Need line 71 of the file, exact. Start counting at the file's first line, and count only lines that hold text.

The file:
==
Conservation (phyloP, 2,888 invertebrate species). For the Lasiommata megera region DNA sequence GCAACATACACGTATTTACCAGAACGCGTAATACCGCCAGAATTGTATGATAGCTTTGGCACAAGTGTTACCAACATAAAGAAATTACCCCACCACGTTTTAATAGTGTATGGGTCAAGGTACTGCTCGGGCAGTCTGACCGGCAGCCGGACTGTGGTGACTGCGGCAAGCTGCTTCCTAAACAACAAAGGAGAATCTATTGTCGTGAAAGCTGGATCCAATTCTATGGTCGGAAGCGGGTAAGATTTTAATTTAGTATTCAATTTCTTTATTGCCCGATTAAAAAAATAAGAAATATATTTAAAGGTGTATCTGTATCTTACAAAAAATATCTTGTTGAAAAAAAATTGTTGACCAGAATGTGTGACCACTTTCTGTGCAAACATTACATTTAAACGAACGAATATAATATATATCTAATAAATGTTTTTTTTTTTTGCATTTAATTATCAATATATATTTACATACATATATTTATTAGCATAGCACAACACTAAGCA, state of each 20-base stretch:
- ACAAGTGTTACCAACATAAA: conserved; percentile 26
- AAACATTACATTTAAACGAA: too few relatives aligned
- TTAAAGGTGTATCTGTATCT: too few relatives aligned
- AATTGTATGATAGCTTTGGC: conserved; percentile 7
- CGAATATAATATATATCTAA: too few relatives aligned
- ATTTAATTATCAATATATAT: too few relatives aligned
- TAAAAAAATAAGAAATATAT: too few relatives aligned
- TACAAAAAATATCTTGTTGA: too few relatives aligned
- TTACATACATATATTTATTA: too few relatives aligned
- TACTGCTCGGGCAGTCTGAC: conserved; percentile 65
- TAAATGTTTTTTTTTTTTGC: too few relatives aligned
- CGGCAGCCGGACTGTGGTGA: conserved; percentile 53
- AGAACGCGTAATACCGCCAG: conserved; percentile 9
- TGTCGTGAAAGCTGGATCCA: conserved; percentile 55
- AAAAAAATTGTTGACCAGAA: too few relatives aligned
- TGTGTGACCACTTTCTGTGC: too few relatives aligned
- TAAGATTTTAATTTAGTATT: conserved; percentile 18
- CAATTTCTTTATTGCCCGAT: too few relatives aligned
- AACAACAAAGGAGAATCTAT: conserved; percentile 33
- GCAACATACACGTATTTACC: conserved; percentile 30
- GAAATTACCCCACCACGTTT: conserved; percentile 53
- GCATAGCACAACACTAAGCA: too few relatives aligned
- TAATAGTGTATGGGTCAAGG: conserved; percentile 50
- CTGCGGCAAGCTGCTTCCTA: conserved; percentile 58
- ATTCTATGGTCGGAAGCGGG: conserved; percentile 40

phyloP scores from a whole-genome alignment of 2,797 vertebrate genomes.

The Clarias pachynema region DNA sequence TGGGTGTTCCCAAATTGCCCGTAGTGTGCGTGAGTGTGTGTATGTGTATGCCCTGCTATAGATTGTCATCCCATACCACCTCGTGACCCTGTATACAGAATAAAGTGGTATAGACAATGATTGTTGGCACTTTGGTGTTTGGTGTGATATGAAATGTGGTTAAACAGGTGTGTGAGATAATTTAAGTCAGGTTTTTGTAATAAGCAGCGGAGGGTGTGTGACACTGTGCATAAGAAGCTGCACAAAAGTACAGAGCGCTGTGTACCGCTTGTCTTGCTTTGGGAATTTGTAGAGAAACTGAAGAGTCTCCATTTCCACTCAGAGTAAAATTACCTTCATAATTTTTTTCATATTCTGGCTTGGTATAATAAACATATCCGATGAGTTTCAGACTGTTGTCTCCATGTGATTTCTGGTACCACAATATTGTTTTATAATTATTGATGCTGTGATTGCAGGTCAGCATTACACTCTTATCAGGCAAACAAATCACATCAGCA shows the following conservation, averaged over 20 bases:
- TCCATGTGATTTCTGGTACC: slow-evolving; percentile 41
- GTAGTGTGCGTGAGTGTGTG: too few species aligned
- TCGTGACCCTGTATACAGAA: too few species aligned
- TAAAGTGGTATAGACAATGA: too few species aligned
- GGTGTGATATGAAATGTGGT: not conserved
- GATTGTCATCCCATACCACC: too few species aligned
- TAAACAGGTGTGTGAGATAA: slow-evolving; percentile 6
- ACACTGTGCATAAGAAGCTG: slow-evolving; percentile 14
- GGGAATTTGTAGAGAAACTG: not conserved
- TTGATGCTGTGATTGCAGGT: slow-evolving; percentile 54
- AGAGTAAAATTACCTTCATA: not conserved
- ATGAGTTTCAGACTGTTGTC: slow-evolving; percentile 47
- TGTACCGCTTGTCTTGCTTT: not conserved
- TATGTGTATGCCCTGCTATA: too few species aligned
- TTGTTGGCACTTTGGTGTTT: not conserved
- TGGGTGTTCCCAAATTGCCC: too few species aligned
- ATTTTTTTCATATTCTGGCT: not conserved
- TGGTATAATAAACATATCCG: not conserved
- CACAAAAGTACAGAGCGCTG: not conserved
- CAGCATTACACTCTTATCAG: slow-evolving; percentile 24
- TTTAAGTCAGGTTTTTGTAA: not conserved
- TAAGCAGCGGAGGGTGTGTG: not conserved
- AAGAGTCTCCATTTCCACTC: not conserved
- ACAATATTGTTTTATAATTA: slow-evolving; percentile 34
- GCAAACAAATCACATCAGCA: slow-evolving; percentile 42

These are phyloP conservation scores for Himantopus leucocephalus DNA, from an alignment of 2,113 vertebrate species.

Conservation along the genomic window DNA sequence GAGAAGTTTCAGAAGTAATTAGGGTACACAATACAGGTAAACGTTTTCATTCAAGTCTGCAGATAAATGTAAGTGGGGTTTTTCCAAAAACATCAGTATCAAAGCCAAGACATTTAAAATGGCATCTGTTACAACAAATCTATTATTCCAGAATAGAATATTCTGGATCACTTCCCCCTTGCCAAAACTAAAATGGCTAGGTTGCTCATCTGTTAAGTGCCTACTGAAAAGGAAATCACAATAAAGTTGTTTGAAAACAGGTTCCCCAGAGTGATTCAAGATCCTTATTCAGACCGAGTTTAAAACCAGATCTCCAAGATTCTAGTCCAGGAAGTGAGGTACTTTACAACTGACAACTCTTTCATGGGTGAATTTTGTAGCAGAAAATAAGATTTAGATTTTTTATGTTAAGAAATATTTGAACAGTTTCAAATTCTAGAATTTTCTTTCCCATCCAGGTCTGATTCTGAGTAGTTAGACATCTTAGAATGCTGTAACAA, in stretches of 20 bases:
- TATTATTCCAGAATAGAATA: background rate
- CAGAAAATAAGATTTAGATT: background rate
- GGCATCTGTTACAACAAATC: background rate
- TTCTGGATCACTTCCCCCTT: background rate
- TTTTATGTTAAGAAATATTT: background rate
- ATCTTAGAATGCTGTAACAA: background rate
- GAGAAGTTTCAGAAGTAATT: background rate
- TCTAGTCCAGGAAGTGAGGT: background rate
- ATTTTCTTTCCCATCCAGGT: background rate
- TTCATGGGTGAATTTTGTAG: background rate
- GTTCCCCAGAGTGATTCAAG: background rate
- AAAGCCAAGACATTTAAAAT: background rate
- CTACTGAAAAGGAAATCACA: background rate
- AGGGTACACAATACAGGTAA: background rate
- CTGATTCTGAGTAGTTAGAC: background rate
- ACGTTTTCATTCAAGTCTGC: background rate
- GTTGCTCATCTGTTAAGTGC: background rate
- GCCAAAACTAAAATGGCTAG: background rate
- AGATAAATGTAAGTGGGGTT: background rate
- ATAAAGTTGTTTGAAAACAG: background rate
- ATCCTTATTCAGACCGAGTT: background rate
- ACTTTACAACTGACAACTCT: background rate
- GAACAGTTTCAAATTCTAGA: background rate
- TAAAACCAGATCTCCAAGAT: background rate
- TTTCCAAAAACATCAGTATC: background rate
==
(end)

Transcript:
- ACGTTTTCATTCAAGTCTGC: background rate